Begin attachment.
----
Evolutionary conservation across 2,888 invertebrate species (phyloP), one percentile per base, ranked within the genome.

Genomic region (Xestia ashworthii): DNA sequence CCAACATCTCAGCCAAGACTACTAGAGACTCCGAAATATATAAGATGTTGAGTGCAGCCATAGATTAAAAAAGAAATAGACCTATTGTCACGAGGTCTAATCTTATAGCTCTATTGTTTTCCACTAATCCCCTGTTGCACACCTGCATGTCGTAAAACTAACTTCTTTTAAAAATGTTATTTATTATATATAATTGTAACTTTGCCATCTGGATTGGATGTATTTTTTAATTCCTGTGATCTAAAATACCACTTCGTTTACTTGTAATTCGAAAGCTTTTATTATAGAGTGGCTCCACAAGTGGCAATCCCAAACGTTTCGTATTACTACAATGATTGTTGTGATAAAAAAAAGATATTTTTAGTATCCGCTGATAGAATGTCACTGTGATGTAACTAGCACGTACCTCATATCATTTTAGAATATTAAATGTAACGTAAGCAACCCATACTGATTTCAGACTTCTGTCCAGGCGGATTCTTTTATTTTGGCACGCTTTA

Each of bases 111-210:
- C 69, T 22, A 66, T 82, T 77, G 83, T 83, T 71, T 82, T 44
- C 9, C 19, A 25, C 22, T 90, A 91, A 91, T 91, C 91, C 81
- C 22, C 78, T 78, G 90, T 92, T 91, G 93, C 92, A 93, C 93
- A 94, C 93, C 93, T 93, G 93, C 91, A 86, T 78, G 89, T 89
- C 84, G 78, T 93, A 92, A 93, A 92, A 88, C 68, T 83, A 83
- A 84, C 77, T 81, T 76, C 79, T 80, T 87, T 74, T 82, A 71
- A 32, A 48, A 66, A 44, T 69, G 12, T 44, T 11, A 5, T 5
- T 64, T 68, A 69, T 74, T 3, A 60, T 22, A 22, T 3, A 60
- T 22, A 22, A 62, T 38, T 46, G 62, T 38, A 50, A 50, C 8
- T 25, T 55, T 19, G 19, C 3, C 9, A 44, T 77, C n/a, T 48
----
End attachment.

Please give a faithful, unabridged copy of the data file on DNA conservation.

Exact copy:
Evolutionary conservation across 2,888 invertebrate species (phyloP), one percentile per base, ranked within the genome.

Genomic region (Xestia ashworthii): DNA sequence CCAACATCTCAGCCAAGACTACTAGAGACTCCGAAATATATAAGATGTTGAGTGCAGCCATAGATTAAAAAAGAAATAGACCTATTGTCACGAGGTCTAATCTTATAGCTCTATTGTTTTCCACTAATCCCCTGTTGCACACCTGCATGTCGTAAAACTAACTTCTTTTAAAAATGTTATTTATTATATATAATTGTAACTTTGCCATCTGGATTGGATGTATTTTTTAATTCCTGTGATCTAAAATACCACTTCGTTTACTTGTAATTCGAAAGCTTTTATTATAGAGTGGCTCCACAAGTGGCAATCCCAAACGTTTCGTATTACTACAATGATTGTTGTGATAAAAAAAAGATATTTTTAGTATCCGCTGATAGAATGTCACTGTGATGTAACTAGCACGTACCTCATATCATTTTAGAATATTAAATGTAACGTAAGCAACCCATACTGATTTCAGACTTCTGTCCAGGCGGATTCTTTTATTTTGGCACGCTTTA

Each of bases 111-210:
- C 69, T 22, A 66, T 82, T 77, G 83, T 83, T 71, T 82, T 44
- C 9, C 19, A 25, C 22, T 90, A 91, A 91, T 91, C 91, C 81
- C 22, C 78, T 78, G 90, T 92, T 91, G 93, C 92, A 93, C 93
- A 94, C 93, C 93, T 93, G 93, C 91, A 86, T 78, G 89, T 89
- C 84, G 78, T 93, A 92, A 93, A 92, A 88, C 68, T 83, A 83
- A 84, C 77, T 81, T 76, C 79, T 80, T 87, T 74, T 82, A 71
- A 32, A 48, A 66, A 44, T 69, G 12, T 44, T 11, A 5, T 5
- T 64, T 68, A 69, T 74, T 3, A 60, T 22, A 22, T 3, A 60
- T 22, A 22, A 62, T 38, T 46, G 62, T 38, A 50, A 50, C 8
- T 25, T 55, T 19, G 19, C 3, C 9, A 44, T 77, C n/a, T 48